Initially, operating potential is fed to a cooling blower in the duplicator housing and to the heating elements of the developing assembly. In addition, the developer drive motor (not shown) is turned on causing the movement of the developer belts 818 and 820 as well as the clearing conveyor 570. As the temperature within the developing chamber reaches approximately F., the heating elements are appropriately cycled by a thermoswitch to maintain this temperature. It is noted that the vesicular heating elements will be controlled to maintain the temperature of the thermally conductive block 838 at approximately 300F when the machine is processing vesicular film.
At the same time, a metered amount of water and anhydrous ammonia is fed into the developer to develop the diazo film. The metering means are not shown as they can be provided by any number of conventional systems and form no part of the present invention.
The exposure lamp 504 is then supplied with operating potential, and the ready lamp on control panel 28 is turned on. The microfiche duplicator is thus placed in a stand-by mode ready to receive an original microfiche sheet for the making of a copy.
A second switch may be placed in either of two positions corresponding to the use of roll or cut sheet copy film in the duplicator. With the second switch in the sheet supply position, the sheet indicator lamp on control panel 28 is lit, and the film advance and cutting assemblies are disabled to preclude inadvertent advance of the film from the roll. With the second switch in the roll feed position, an operator may depress either the single or multiple selector push buttons, the number of multiple copies being preselectable by the setting of the counter of control panel 28. If the single copy push button is depressed, a motor in the film feed and cutting assemblies will become energized, causing a precisely measured length of copy film to be fed from the supply roll and thereafter severed by a blade in the cutting assembly so as to fall atop the original microfiche sheet which has been previously inserted over the copyboard plate 26.
DC drive motor 326 of the copyboard assembly will then be energized, whereupon the copyboard will be moved forward at a rate dependent upon the setting of the exposure dial on control panel 28. The exposure dial controls the power to the motor 326, by conventional means such as a rheostat, and thus the speed of the motor. The amount of exposure to the light is controlled by the speed of the copyboard through the exposure assembly. Microswitches 608 and 604 of the exposure and clearing assembly coact with protrusions 214 and 216 of the copyboard to detect the limits of movement thereof as the reproduction sequence progresses. Specifically, microswitch 608 detects the limit of forward movement of the copyboard, causing drive 326 to be reversed through conventional switching relays (not shown). As motor 326 rotates in the reverse direction, the copyboard is returned to the front of the duplicator at a faster speed than it moved to the rear of the duplicator. The copy sheet thereafter continues its advancement through the developing chamber and back toward the front of the duplicator where it is conveniently delivered to the receiving tray 34. The original microfiche sheet is maintained on the copyboard and is returned therewith for the making of additional copies if so desired.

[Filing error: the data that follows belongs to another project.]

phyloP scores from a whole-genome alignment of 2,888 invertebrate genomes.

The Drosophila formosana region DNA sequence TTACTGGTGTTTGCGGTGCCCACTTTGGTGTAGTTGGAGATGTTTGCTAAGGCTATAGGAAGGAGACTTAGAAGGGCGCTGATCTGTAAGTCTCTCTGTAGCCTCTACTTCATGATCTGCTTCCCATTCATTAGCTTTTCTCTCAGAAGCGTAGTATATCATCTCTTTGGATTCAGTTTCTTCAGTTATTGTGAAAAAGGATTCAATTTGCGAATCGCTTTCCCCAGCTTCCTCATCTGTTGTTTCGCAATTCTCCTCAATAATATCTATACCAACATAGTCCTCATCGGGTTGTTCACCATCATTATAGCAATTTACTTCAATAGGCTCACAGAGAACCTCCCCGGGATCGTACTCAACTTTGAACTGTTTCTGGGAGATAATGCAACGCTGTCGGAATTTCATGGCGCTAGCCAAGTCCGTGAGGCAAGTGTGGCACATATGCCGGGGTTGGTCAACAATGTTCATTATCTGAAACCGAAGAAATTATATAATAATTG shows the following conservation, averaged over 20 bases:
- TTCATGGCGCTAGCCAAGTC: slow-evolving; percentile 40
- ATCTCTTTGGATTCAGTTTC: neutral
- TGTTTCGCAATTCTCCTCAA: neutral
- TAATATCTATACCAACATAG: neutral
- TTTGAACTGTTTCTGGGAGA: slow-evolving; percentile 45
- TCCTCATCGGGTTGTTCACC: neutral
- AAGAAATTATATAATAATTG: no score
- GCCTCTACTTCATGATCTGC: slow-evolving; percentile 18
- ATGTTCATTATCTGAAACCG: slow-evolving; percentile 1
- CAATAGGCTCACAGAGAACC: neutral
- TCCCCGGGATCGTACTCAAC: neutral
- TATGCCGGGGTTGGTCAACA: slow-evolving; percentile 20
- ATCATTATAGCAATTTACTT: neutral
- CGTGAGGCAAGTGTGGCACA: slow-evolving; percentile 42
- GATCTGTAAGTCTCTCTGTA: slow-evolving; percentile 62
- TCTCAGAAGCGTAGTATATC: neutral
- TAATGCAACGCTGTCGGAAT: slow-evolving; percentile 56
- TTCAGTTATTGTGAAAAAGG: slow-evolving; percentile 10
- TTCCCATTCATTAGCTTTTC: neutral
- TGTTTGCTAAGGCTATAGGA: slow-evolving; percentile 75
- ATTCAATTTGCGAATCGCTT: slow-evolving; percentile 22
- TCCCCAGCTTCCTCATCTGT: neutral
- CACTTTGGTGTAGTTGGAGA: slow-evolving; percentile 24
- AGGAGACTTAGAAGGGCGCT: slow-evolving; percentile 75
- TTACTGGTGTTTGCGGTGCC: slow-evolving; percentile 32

If the multiple copy selector button is depressed on control panel 28, the above sequence is repeated for the desired number of copies, with the copyboard carrying the original sheet back and forth along its linear path of travel as each exposed copy sheet is cut and fed through the exposure and developing stations.
To further clarify the operation of the microfiche duplicator, reference will now be made to the diagrammatic views of FIGS. 12 through 16. Referring to FIGS. 12 and 13, at the start of a reproduction sequence, an original microfiche sheet is placed atop the copyboard plate 26 between the fixed left stop 224 (FIG. 1) and the retracted right hand stops 292 and 294. As the operator inserts the original microfiche sheet on to the copyboard, lever 262 is depressed downwardly causing front stops 244 and 246 to be retracted flush with the copyboard surface. The leading edge of the original sheet is thereafter located underneath the thin plastic separator sheet 242 and against the front side of the compressible sponge-like element 240. Release of lever 262 thereafter returns the front stops 244 and 246 to their upright positions shown in FIG. 1 thereby capturing the original sheet in its proper longitudinal position on the copyboard.
A measured and cut length of copy film C from supply roll is thereafter dropped onto the copyboard approximately three-eights of an inch forward of the stops 244 and 246 and between the left and right stop members. Thus, the copy sheet drops onto the copyboard with its leading edge above the plastic separator element 242 enabling positive separation of the copy and original sheets after exposure.